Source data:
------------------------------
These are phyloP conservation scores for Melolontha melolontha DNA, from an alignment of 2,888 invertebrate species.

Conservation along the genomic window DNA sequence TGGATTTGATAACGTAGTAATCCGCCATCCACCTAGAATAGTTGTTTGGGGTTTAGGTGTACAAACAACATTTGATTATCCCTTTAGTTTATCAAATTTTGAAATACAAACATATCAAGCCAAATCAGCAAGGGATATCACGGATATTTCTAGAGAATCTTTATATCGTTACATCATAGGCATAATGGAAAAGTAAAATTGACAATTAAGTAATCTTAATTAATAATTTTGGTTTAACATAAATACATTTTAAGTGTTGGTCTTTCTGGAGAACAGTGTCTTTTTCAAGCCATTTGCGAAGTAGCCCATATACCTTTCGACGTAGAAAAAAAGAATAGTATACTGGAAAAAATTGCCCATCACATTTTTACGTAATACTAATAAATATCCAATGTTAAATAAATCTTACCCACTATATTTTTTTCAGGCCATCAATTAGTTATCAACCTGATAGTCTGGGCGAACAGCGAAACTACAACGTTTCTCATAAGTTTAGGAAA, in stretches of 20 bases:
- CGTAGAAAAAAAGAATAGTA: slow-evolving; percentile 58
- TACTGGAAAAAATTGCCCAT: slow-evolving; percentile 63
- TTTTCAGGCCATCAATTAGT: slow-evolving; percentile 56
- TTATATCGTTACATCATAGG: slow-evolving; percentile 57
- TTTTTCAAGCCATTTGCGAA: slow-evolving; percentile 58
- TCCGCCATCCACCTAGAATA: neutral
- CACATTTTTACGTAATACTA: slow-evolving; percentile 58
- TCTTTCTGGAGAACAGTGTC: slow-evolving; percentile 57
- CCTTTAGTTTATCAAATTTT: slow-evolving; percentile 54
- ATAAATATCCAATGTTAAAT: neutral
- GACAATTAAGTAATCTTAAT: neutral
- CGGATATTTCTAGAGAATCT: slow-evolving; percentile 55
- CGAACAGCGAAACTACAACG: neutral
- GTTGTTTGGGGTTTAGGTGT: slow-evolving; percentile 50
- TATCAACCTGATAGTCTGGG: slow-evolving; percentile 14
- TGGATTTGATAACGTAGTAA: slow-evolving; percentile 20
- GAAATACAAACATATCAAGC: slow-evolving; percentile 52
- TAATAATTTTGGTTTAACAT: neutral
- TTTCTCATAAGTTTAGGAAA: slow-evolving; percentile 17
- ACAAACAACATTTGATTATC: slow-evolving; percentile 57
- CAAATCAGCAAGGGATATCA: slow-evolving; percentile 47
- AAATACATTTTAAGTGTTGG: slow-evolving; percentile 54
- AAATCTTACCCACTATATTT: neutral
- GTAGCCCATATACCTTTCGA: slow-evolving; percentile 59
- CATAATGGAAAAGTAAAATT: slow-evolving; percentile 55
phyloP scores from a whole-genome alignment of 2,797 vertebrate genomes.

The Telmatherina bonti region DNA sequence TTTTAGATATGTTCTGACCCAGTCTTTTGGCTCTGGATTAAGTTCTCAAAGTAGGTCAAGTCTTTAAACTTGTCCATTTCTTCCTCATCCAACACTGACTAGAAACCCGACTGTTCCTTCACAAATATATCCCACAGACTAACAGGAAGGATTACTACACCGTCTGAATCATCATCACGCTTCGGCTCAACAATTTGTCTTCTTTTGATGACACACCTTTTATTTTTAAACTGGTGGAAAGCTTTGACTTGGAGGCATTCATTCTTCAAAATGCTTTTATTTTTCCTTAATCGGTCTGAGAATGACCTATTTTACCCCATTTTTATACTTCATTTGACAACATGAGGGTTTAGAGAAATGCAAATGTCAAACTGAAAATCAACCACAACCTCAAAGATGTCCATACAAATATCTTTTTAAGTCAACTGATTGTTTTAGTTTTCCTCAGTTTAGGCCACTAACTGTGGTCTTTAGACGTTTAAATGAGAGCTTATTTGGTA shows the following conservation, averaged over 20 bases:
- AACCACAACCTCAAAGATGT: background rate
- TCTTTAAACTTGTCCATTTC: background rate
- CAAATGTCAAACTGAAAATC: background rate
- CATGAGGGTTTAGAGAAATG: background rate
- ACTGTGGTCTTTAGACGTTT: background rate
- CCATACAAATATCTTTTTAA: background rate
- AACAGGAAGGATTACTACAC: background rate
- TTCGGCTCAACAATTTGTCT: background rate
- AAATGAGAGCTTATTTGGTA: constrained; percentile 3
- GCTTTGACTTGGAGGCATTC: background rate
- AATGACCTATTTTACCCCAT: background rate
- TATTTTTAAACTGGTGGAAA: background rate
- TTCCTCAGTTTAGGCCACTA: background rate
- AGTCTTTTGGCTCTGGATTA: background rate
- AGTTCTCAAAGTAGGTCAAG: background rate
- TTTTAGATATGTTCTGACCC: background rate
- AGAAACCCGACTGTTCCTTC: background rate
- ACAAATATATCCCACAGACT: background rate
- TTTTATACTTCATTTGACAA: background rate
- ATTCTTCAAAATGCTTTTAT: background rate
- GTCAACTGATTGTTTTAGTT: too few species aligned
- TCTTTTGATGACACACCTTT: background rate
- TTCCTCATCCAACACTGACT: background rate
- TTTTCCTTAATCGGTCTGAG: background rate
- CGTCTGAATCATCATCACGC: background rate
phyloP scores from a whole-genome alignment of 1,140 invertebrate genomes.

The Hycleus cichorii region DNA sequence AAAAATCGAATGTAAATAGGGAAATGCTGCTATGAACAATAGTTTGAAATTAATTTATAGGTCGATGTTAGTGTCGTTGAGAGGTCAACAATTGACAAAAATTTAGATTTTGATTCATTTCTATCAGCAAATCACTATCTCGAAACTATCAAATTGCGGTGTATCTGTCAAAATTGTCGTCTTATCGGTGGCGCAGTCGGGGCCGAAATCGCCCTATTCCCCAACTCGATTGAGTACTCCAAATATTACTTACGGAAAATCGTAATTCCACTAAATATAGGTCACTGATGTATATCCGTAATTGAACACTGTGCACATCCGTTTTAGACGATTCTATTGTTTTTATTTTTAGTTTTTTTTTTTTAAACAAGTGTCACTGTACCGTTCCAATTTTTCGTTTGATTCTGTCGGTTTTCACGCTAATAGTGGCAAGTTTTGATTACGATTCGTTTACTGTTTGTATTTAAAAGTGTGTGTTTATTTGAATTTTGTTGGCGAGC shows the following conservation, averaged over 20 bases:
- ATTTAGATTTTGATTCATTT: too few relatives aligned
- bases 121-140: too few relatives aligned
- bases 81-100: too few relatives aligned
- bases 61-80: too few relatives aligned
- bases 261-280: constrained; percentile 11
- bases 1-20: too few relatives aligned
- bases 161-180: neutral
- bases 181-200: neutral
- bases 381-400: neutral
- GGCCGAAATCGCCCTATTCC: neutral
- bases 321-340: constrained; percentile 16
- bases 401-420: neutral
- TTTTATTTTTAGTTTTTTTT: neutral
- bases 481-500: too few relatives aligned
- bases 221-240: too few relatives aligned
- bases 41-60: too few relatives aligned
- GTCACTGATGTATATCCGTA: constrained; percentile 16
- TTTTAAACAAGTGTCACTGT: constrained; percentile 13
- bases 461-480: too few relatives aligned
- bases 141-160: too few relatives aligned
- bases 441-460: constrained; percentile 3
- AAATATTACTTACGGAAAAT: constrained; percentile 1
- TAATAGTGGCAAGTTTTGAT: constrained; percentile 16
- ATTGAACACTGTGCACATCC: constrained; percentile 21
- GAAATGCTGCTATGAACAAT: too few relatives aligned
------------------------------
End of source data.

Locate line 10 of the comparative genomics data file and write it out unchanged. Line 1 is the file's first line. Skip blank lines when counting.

- TCTTTCTGGAGAACAGTGTC: slow-evolving; percentile 57